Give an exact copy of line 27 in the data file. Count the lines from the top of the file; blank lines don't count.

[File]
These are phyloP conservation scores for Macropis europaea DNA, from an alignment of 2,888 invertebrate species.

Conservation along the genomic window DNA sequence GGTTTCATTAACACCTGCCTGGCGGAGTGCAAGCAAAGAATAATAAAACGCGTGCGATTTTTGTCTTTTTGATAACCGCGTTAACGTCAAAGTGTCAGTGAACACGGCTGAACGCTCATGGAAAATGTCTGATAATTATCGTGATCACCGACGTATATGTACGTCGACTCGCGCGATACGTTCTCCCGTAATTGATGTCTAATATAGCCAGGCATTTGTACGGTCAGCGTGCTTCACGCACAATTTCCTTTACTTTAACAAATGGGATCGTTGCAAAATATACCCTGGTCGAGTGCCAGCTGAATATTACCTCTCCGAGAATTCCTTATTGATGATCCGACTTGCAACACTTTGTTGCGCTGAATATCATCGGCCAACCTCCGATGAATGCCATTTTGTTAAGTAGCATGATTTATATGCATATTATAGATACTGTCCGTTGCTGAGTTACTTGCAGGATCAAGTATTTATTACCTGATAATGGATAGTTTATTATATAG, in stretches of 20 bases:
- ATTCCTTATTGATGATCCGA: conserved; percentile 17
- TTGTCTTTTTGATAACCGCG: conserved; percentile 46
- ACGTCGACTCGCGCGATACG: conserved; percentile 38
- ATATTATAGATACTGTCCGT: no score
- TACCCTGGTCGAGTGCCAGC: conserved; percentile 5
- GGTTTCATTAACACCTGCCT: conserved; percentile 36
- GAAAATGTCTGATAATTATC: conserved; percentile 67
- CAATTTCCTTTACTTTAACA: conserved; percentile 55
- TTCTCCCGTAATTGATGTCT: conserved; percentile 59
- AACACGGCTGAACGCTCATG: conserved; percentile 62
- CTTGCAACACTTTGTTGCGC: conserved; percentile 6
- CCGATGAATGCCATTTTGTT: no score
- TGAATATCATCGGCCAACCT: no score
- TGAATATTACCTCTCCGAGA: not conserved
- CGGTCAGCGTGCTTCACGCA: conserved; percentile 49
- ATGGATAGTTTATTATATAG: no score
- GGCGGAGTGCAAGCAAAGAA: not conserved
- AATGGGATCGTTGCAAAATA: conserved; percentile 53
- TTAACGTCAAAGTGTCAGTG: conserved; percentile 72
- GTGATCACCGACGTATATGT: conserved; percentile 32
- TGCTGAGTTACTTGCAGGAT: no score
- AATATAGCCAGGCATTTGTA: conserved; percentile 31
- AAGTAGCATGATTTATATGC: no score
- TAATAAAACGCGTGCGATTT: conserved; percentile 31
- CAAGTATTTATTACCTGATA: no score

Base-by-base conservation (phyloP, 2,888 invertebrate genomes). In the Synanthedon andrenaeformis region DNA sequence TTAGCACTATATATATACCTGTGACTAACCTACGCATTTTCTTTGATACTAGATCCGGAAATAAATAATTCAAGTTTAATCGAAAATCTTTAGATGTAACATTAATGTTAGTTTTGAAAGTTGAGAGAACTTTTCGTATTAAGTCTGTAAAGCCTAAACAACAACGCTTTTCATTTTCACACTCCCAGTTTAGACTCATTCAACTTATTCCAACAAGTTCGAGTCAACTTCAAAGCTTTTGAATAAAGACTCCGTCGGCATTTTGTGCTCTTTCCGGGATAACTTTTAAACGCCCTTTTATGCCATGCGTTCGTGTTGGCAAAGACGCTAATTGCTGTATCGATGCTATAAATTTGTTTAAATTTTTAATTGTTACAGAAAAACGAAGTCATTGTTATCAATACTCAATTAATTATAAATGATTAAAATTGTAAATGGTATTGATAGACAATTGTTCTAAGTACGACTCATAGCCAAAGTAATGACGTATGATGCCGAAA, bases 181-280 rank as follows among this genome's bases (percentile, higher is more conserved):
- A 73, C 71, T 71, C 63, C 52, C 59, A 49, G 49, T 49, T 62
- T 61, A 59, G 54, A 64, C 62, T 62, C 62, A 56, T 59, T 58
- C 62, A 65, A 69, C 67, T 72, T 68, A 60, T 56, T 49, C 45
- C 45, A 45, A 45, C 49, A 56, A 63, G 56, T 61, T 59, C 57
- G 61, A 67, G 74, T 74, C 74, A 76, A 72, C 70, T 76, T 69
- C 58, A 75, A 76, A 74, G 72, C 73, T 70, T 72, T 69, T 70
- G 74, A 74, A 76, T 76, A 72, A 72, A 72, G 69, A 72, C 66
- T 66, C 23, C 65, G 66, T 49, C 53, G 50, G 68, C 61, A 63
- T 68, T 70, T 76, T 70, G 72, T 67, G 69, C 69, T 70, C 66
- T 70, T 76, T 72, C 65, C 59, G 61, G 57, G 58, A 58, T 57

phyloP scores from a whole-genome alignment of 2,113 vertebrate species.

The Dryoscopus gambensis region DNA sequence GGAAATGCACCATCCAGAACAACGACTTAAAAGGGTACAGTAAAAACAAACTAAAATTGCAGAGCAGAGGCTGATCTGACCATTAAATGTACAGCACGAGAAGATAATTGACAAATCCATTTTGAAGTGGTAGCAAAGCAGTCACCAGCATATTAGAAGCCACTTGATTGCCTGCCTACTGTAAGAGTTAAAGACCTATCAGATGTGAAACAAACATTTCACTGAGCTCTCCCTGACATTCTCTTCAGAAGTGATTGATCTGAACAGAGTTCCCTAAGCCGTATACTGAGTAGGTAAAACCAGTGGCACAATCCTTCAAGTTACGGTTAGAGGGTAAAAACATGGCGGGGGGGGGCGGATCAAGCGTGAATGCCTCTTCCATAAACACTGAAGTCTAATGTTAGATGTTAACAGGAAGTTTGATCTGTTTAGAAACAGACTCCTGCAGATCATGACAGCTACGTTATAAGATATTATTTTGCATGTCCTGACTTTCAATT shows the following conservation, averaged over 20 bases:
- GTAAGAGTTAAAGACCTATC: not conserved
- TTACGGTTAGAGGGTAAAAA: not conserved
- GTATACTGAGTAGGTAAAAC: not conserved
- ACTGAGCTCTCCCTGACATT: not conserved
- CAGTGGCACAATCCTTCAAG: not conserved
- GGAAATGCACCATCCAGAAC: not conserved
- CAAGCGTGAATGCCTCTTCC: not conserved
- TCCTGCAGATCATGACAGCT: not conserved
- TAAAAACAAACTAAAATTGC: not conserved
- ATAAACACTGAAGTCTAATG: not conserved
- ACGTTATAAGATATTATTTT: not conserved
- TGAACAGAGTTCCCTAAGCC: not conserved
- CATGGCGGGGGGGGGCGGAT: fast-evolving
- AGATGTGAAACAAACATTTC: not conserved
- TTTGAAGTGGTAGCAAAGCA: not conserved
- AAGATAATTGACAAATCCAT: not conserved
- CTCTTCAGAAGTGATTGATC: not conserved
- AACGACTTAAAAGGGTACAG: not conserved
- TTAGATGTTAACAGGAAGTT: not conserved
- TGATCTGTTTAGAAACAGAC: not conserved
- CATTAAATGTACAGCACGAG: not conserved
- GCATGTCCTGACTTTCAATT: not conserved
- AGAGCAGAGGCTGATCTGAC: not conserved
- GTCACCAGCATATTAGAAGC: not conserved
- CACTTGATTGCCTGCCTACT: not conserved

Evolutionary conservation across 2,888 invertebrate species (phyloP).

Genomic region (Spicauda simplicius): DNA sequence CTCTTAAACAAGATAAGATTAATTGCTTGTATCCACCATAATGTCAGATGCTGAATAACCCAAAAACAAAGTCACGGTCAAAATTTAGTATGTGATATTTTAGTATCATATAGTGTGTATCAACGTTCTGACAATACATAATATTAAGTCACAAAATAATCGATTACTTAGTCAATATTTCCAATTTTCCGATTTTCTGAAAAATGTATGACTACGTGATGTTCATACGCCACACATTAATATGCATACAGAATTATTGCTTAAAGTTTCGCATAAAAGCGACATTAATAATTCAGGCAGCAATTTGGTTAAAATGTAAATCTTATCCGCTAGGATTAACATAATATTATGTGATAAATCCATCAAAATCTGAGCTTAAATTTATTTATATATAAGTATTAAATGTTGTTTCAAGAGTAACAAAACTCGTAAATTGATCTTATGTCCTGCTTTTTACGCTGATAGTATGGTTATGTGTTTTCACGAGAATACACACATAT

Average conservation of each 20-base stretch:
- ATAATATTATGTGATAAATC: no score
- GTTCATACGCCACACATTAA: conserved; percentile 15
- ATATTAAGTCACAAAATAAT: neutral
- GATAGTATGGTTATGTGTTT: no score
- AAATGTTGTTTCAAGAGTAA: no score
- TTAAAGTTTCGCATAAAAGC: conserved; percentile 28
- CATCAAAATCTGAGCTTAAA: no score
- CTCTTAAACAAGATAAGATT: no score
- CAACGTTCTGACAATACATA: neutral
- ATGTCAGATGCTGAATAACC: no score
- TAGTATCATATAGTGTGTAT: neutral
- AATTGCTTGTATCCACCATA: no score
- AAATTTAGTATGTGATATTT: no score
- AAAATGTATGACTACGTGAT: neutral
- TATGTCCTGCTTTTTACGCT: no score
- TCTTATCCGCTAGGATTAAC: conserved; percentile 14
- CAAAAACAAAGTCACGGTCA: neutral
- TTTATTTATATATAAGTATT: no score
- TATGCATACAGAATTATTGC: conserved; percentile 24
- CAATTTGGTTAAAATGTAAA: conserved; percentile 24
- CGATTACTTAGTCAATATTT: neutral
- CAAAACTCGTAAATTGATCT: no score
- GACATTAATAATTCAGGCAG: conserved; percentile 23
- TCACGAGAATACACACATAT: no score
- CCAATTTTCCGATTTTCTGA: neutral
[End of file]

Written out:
- CAAGTATTTATTACCTGATA: no score